Contact: Emily Weatherly
Cuero, Texas: Search the internet for coronavirus and you are sure to pull up multiple news stories about the 2019 novel Coronavirus (2019-nCoV) quickly spreading through China first identified in Wuhan, Hubei Province, with a few cases now being identified internationally. A global health scare, the emergence of this new severe and deadly strain of coronavirus has people concerned about keeping themselves healthy and uninfected. However, not all coronaviruses are the same.
The family of coronaviruses were first identified in the 1960s, and there are seven sub-types that commonly infect people. Of those, four cause symptoms of “the common cold” – 229E, NL63, OC43 and HKU1. Citizens Medical Center has the technology to identify these four which helps your physician decide on your treatment course, if anything beyond common cold treatment is needed.
Occasionally, as in the case of SARS-CoV, MERS-CoV and now 2019-nCoV, coronaviruses that infect animals may evolve to become a new coronavirus that infects humans and makes them sick. The exact source of this newest strain is still being researched through gene sequencing. These novel strains often cause more severe illness, but they are different than the four we commonly detect in the laboratory.
Currently, only the CDC can run a test to detect this new strain of coronavirus. In other words, if you or someone you know tests positive for a coronavirus on a test run locally, it is not the 2019-nCoV currently causing international concern.
Alternatively, if you are negative for coronavirus, that does not mean you can rule out 2019-nCoV – this test would have to be sent to the CDC and would be accompanied by a history of recent travel to China. It’s important to remember that while the coronaviruses causing the common cold and the coronaviruses causing global outbreaks with deadly consequences may share a name, they have very different health consequences.
As a pathologist (a physician who diagnoses disease and supervises laboratory testing), I see an advantage to knowing the cause of flu and cold symptoms to prevent overuse of antibiotic and identification of infectious organisms that have a more severe outcome than just a cold. However, I am concerned that our community knows that the coronavirus we test for is not the same as the one wreaking havoc globally.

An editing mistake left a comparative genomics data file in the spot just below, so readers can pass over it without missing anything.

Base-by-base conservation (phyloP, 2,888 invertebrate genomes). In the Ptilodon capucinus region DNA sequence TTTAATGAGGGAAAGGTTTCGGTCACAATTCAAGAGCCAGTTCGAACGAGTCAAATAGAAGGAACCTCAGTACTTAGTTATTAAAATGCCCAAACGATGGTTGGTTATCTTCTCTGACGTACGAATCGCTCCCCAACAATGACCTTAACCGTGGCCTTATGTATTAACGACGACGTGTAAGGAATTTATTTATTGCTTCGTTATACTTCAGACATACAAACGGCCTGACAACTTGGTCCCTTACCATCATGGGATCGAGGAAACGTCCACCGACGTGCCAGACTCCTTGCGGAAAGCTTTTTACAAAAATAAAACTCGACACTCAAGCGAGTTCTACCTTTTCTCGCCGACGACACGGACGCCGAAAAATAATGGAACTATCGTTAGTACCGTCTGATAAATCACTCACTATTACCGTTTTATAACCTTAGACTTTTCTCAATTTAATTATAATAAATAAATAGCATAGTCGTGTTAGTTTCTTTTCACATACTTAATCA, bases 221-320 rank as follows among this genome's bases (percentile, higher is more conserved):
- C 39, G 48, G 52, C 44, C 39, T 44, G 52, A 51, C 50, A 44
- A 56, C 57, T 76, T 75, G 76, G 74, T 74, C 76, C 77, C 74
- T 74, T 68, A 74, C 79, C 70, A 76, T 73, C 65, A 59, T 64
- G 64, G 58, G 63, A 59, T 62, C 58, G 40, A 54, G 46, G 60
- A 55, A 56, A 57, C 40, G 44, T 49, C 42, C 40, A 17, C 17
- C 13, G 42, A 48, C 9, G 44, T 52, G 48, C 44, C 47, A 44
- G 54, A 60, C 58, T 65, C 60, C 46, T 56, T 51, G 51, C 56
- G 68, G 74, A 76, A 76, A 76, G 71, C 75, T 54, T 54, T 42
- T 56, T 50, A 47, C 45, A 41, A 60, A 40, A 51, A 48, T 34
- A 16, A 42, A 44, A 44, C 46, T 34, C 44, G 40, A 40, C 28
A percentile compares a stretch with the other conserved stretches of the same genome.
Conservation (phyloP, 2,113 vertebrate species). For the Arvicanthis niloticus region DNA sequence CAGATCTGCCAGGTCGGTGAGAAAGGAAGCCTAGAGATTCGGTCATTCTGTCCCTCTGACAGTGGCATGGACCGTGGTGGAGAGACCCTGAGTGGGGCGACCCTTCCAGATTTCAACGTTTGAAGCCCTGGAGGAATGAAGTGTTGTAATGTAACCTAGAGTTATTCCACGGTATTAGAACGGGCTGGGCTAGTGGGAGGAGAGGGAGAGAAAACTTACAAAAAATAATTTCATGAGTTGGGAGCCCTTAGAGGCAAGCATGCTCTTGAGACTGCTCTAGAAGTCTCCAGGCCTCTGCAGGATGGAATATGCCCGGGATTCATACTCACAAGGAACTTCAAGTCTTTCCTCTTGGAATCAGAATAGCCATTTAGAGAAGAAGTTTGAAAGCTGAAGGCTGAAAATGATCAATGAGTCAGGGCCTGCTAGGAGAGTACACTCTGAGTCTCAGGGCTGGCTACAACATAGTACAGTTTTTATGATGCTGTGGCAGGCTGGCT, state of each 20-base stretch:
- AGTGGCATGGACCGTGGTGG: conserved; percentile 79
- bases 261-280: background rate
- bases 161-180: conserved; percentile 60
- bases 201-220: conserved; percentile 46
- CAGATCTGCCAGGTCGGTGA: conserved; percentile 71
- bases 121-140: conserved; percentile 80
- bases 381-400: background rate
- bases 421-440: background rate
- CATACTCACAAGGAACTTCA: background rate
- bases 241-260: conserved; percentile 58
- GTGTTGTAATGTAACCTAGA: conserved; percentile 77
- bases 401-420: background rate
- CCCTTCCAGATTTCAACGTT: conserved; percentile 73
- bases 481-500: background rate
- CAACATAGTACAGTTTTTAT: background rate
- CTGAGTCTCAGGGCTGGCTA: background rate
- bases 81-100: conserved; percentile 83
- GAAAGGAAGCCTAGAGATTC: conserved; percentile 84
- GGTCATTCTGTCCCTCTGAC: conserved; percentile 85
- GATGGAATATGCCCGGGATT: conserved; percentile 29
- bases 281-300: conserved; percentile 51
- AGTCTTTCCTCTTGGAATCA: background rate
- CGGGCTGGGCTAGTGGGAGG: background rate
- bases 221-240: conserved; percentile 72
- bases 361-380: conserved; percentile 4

What can you do to protect yourself, community?
Remember the viruses that pose an immediate danger to us all, and get your flu shot. This year’s flu season has already proven to be one of the deadliest on record, and it’s not over yet. Flu deaths in the U.S. this year outnumber the total number of new coronavirus infections worldwide.
A flu infection may not be preventable, but studies have shown that people who are vaccinated have a shorter course and lower rate of severe infection and death from flu related illnesses. Furthermore, vaccination protects the members of our community who cannot get vaccinated due to medical restrictions or weak immune systems. At this point in time, you are far more likely to get the flu than to be exposed to 2019-nCoV. There is still time to protect yourself and our community by getting vaccinated.
Practice good hygiene. To prevent spread of viruses, practice the following:
- Wash your hands thoroughly and frequently.
- Avoid touching your face unless you have just washed your hands.
- Cover your cough.
- If you are sick, stay home and avoid contact with others.
- Seek medical care if your symptoms are worsening or if you have trouble breathing. Notify your physician if you have symptoms and recent international travel history.
The good news is that world health organizations and international governments are taking the new 2019-nCoV outbreak very seriously. Global containment measures are being put in place to control the spread of this deadly outbreak. Remember that you are more likely to have the flu or a cold than be infected by this newly identified strain of coronavirus. Do your part to stay healthy by getting your vaccines and practicing good health hygiene.
Special thanks to Dr. Daniel Cano for assistance with this column.
Published as a guest column in The Victoria Advocate, Feb. 1, 2020